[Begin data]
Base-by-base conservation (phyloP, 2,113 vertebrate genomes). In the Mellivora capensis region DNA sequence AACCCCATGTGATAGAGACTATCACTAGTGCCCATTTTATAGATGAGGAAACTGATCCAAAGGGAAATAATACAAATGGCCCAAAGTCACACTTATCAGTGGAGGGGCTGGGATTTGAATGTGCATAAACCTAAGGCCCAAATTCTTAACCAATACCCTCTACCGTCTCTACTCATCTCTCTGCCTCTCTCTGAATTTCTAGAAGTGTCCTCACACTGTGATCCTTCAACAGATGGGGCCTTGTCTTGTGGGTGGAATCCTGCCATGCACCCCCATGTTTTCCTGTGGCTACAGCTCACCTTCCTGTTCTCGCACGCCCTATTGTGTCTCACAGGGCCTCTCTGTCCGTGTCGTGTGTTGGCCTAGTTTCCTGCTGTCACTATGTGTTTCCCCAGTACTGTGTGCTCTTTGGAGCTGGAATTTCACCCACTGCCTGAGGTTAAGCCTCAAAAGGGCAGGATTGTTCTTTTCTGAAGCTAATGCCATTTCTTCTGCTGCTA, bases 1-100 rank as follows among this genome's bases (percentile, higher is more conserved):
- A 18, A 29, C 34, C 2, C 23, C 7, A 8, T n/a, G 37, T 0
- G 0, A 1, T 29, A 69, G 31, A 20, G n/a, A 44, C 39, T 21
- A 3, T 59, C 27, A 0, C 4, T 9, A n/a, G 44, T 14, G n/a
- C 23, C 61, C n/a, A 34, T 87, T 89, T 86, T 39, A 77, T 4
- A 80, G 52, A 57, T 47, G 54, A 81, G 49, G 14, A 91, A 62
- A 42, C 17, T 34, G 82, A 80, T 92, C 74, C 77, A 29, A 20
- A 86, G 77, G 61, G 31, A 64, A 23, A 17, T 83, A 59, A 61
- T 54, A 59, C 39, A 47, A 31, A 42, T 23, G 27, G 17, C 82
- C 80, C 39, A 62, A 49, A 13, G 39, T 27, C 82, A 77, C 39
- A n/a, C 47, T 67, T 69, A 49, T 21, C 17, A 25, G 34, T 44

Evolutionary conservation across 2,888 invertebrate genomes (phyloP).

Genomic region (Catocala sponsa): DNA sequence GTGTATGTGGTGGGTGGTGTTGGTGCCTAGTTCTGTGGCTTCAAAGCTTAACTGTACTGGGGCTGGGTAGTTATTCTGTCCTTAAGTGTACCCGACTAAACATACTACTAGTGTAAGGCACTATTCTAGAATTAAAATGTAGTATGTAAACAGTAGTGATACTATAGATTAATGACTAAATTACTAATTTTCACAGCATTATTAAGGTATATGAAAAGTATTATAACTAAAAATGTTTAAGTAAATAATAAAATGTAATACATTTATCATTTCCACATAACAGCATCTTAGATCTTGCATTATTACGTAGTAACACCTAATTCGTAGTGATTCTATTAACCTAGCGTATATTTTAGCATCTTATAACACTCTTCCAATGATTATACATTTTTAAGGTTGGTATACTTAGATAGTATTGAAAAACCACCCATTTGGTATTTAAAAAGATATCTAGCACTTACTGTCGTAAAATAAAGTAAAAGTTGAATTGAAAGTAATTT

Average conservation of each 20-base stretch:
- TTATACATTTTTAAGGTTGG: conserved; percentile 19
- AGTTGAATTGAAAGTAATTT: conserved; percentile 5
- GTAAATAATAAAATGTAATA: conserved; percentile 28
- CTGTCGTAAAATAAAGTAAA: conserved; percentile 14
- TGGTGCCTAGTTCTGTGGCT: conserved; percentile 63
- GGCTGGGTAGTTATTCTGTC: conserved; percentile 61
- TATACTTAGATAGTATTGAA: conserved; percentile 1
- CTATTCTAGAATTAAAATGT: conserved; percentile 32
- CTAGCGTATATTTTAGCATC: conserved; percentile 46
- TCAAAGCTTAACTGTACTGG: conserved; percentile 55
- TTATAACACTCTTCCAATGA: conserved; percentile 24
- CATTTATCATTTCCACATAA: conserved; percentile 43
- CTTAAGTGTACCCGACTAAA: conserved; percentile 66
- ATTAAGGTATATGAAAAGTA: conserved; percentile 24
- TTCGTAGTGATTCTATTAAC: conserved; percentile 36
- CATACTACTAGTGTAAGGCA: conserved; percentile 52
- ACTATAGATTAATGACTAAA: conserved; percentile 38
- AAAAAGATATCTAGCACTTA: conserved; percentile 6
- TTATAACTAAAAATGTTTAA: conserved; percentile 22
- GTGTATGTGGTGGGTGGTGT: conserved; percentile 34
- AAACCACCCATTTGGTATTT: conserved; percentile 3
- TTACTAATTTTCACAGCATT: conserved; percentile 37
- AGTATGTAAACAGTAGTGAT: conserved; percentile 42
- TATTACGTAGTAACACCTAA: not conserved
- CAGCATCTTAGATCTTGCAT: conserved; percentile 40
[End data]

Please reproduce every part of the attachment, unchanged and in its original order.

Base-by-base conservation (phyloP, 2,113 vertebrate genomes). In the Mellivora capensis region DNA sequence AACCCCATGTGATAGAGACTATCACTAGTGCCCATTTTATAGATGAGGAAACTGATCCAAAGGGAAATAATACAAATGGCCCAAAGTCACACTTATCAGTGGAGGGGCTGGGATTTGAATGTGCATAAACCTAAGGCCCAAATTCTTAACCAATACCCTCTACCGTCTCTACTCATCTCTCTGCCTCTCTCTGAATTTCTAGAAGTGTCCTCACACTGTGATCCTTCAACAGATGGGGCCTTGTCTTGTGGGTGGAATCCTGCCATGCACCCCCATGTTTTCCTGTGGCTACAGCTCACCTTCCTGTTCTCGCACGCCCTATTGTGTCTCACAGGGCCTCTCTGTCCGTGTCGTGTGTTGGCCTAGTTTCCTGCTGTCACTATGTGTTTCCCCAGTACTGTGTGCTCTTTGGAGCTGGAATTTCACCCACTGCCTGAGGTTAAGCCTCAAAAGGGCAGGATTGTTCTTTTCTGAAGCTAATGCCATTTCTTCTGCTGCTA, bases 1-100 rank as follows among this genome's bases (percentile, higher is more conserved):
- A 18, A 29, C 34, C 2, C 23, C 7, A 8, T n/a, G 37, T 0
- G 0, A 1, T 29, A 69, G 31, A 20, G n/a, A 44, C 39, T 21
- A 3, T 59, C 27, A 0, C 4, T 9, A n/a, G 44, T 14, G n/a
- C 23, C 61, C n/a, A 34, T 87, T 89, T 86, T 39, A 77, T 4
- A 80, G 52, A 57, T 47, G 54, A 81, G 49, G 14, A 91, A 62
- A 42, C 17, T 34, G 82, A 80, T 92, C 74, C 77, A 29, A 20
- A 86, G 77, G 61, G 31, A 64, A 23, A 17, T 83, A 59, A 61
- T 54, A 59, C 39, A 47, A 31, A 42, T 23, G 27, G 17, C 82
- C 80, C 39, A 62, A 49, A 13, G 39, T 27, C 82, A 77, C 39
- A n/a, C 47, T 67, T 69, A 49, T 21, C 17, A 25, G 34, T 44

Evolutionary conservation across 2,888 invertebrate genomes (phyloP).

Genomic region (Catocala sponsa): DNA sequence GTGTATGTGGTGGGTGGTGTTGGTGCCTAGTTCTGTGGCTTCAAAGCTTAACTGTACTGGGGCTGGGTAGTTATTCTGTCCTTAAGTGTACCCGACTAAACATACTACTAGTGTAAGGCACTATTCTAGAATTAAAATGTAGTATGTAAACAGTAGTGATACTATAGATTAATGACTAAATTACTAATTTTCACAGCATTATTAAGGTATATGAAAAGTATTATAACTAAAAATGTTTAAGTAAATAATAAAATGTAATACATTTATCATTTCCACATAACAGCATCTTAGATCTTGCATTATTACGTAGTAACACCTAATTCGTAGTGATTCTATTAACCTAGCGTATATTTTAGCATCTTATAACACTCTTCCAATGATTATACATTTTTAAGGTTGGTATACTTAGATAGTATTGAAAAACCACCCATTTGGTATTTAAAAAGATATCTAGCACTTACTGTCGTAAAATAAAGTAAAAGTTGAATTGAAAGTAATTT

Average conservation of each 20-base stretch:
- TTATACATTTTTAAGGTTGG: conserved; percentile 19
- AGTTGAATTGAAAGTAATTT: conserved; percentile 5
- GTAAATAATAAAATGTAATA: conserved; percentile 28
- CTGTCGTAAAATAAAGTAAA: conserved; percentile 14
- TGGTGCCTAGTTCTGTGGCT: conserved; percentile 63
- GGCTGGGTAGTTATTCTGTC: conserved; percentile 61
- TATACTTAGATAGTATTGAA: conserved; percentile 1
- CTATTCTAGAATTAAAATGT: conserved; percentile 32
- CTAGCGTATATTTTAGCATC: conserved; percentile 46
- TCAAAGCTTAACTGTACTGG: conserved; percentile 55
- TTATAACACTCTTCCAATGA: conserved; percentile 24
- CATTTATCATTTCCACATAA: conserved; percentile 43
- CTTAAGTGTACCCGACTAAA: conserved; percentile 66
- ATTAAGGTATATGAAAAGTA: conserved; percentile 24
- TTCGTAGTGATTCTATTAAC: conserved; percentile 36
- CATACTACTAGTGTAAGGCA: conserved; percentile 52
- ACTATAGATTAATGACTAAA: conserved; percentile 38
- AAAAAGATATCTAGCACTTA: conserved; percentile 6
- TTATAACTAAAAATGTTTAA: conserved; percentile 22
- GTGTATGTGGTGGGTGGTGT: conserved; percentile 34
- AAACCACCCATTTGGTATTT: conserved; percentile 3
- TTACTAATTTTCACAGCATT: conserved; percentile 37
- AGTATGTAAACAGTAGTGAT: conserved; percentile 42
- TATTACGTAGTAACACCTAA: not conserved
- CAGCATCTTAGATCTTGCAT: conserved; percentile 40